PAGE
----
Contrasting soil thermal responses to fire in Alaskan tundra and boreal forest Jiang, Yueyang Rocha, Adrian V. O’Donnell, Jonathan A. Drysdale, Jessica A. Rastetter, Edward B. Shaver, Gaius R. Zhuang, Qianlai 2015-04-27T18:39:05Z 2015-08-24T08:16:47Z 2015-02-24
dc.description Author Posting. © American Geophysical Union, 2015. This article is posted here by permission of American Geophysical Union for personal use, not for redistribution. The definitive version was published in Journal of Geophysical Research: Earth Surface 120 (2015): 363–378, doi:10.1002/2014JF003180. en_US
dc.description.abstract Recent fire activity throughout Alaska has increased the need to understand postfire impacts on soils and permafrost vulnerability. Our study utilized data and modeling from a permafrost and ecosystem gradient to develop a mechanistic understanding of the short- and long-term impacts of tundra and boreal forest fires on soil thermal dynamics. Fires influenced a variety of factors that altered the surface energy budget, soil moisture, and the organic-layer thickness with the overall effect of increasing soil temperatures and thaw depth. The postfire thickness of the soil organic layer and its impact on soil thermal conductivity was the most important factor determining postfire soil temperatures and thaw depth. Boreal and tundra ecosystems underlain by permafrost experienced smaller postfire soil temperature increases than the nonpermafrost boreal forest from the direct and indirect effects of permafrost on drainage, soil moisture, and vegetation flammability. Permafrost decreased the loss of the insulating soil organic layer, decreased soil drying, increased surface water pooling, and created a significant heat sink to buffer postfire soil temperature and thaw depth changes. Ecosystem factors also played a role in determining postfire thaw depth with boreal forests taking several decades longer to recover their soil thermal properties than tundra. These factors resulted in tundra being less sensitive to postfire soil thermal changes than the nonpermafrost boreal forest. These results suggest that permafrost and soil organic carbon will be more vulnerable to fire as climate warms. en_US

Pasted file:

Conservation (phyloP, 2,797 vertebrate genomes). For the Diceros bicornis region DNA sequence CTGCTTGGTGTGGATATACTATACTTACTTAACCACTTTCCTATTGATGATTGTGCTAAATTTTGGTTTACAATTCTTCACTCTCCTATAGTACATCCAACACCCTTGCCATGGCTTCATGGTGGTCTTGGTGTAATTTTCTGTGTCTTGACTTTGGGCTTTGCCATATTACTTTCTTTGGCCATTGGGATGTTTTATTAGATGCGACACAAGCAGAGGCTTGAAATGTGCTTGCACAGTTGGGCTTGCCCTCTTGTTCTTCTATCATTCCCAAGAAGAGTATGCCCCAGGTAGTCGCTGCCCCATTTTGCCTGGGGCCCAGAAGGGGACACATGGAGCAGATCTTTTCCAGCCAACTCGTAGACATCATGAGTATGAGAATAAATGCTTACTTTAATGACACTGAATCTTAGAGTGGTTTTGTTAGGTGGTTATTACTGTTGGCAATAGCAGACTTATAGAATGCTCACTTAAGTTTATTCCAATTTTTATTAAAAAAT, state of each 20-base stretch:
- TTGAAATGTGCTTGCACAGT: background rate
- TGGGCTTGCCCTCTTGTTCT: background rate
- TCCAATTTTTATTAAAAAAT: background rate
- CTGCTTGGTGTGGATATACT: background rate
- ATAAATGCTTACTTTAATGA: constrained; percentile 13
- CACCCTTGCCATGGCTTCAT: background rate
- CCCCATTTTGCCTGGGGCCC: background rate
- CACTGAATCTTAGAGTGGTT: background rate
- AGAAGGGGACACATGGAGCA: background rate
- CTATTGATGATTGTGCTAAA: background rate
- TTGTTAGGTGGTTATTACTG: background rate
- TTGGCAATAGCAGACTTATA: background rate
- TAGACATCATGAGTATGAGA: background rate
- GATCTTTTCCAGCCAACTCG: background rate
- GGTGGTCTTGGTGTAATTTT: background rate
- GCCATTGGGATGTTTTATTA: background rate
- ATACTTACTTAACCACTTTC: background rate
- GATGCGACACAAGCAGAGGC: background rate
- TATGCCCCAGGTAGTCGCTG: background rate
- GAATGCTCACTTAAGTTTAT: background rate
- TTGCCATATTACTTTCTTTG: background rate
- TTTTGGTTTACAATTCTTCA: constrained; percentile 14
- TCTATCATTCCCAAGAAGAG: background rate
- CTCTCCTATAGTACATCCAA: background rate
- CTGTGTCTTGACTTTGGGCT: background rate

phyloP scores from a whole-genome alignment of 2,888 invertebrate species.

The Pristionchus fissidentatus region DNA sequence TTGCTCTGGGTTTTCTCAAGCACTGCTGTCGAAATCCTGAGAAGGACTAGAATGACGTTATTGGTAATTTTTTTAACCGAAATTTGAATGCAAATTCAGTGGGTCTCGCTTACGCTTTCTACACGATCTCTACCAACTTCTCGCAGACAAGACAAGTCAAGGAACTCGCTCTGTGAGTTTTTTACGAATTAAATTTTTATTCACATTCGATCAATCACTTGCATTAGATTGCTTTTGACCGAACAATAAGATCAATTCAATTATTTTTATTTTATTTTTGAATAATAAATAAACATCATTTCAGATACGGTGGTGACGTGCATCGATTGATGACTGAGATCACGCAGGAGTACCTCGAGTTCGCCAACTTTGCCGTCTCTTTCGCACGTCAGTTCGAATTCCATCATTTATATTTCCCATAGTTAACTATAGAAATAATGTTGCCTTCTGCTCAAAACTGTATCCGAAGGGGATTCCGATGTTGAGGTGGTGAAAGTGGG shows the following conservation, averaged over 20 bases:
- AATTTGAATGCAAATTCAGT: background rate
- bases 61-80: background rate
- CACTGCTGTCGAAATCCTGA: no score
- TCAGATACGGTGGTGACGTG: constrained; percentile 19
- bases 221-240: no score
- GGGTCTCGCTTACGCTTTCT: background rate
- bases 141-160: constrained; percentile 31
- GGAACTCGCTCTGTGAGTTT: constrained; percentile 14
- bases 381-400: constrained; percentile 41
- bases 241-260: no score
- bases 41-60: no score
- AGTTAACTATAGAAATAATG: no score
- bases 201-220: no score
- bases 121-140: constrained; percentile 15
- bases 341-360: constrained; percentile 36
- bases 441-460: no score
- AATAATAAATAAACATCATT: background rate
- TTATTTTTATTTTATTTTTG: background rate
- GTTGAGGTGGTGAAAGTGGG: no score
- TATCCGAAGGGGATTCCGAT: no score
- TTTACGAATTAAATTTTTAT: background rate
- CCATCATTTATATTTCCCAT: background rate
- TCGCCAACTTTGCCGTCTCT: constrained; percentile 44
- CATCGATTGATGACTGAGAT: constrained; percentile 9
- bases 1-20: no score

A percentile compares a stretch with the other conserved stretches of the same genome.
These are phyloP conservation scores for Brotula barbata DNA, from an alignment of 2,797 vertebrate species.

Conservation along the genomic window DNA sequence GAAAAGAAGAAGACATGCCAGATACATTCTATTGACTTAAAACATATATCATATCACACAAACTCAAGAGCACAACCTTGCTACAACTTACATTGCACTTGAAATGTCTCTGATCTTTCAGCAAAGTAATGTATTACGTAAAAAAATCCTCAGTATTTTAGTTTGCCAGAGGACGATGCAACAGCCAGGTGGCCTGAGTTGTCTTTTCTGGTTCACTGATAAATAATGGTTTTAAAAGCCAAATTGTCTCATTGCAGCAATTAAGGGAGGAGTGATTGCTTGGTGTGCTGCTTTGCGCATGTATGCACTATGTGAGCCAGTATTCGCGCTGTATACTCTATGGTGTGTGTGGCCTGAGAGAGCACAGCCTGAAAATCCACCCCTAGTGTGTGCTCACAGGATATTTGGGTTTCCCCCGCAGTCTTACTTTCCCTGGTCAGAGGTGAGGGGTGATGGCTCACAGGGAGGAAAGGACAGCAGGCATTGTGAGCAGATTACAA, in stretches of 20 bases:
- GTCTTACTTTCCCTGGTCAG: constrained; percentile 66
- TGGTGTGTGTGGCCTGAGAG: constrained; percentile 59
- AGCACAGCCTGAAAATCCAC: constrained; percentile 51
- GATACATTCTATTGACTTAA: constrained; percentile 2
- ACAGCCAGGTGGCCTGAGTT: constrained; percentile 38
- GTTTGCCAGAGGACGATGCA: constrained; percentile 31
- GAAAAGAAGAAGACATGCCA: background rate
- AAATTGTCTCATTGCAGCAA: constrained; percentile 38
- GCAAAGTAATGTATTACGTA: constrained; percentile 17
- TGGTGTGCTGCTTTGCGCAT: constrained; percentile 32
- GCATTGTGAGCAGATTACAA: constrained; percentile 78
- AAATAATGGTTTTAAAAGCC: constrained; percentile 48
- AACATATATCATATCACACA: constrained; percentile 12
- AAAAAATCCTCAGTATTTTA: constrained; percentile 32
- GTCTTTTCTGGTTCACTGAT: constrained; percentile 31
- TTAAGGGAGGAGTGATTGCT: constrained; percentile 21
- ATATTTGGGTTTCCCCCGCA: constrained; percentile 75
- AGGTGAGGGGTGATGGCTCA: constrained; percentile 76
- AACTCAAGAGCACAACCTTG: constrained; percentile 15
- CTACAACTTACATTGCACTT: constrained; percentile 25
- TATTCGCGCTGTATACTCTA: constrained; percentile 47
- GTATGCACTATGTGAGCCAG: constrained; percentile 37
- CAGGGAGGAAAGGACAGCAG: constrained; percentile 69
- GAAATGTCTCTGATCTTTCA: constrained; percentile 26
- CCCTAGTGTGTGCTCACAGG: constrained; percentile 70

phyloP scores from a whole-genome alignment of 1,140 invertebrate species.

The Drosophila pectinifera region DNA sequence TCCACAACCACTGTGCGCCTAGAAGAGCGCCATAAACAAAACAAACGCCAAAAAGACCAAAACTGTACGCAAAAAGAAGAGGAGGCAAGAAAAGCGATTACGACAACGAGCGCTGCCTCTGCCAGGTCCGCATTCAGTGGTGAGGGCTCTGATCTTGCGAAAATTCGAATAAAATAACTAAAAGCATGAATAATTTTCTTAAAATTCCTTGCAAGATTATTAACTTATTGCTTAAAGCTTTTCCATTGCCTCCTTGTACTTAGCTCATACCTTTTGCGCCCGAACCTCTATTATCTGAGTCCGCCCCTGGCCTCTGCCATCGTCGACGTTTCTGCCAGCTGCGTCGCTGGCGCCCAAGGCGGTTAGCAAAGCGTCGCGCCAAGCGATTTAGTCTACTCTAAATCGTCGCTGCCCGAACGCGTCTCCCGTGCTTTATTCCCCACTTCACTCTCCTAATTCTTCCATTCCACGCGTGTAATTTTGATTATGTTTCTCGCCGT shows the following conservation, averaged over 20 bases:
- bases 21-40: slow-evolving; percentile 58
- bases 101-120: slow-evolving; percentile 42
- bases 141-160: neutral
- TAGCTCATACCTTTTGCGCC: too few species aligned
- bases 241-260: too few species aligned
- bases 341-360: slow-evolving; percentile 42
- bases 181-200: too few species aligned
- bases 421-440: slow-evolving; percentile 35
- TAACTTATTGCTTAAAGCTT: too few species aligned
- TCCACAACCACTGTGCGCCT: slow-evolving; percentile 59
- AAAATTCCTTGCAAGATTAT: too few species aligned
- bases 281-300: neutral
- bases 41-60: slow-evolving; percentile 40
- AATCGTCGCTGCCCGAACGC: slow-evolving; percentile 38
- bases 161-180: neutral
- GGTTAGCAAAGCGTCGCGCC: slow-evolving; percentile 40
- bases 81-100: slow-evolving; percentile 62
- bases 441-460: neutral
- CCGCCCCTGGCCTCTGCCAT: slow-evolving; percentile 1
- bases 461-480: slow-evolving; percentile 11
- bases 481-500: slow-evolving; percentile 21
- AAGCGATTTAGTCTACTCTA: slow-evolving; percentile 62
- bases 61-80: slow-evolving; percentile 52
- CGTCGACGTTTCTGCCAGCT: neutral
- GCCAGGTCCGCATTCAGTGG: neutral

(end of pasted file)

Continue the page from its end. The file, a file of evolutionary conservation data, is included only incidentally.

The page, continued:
dc.description.embargo 2015-08-24 en_US
dc.description.sponsorship We are pleased to acknowledge funding from the US National Science Foundation, grants DEB-1026843 and EF-1065587, to the Marine Biological Laboratory. Additional logistical support was provided by Toolik Field Station and CH2MHill, funded by NSF's Office of Polar Programs. en_US
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dc.identifier.citation Journal of Geophysical Research: Earth Surface 120 (2015): 363–378 en_US
dc.identifier.doi 10.1002/2014JF003180
dc.language.iso en_US en_US
dc.publisher John Wiley & Sons en_US
dc.subject Soil thermal dynamics en_US
dc.subject Fire disturbance en_US
dc.subject Thermal conductivity en_US
dc.title Contrasting soil thermal responses to fire in Alaskan tundra and boreal forest en_US
dc.type Article en_US
dspace.entity.type Publication
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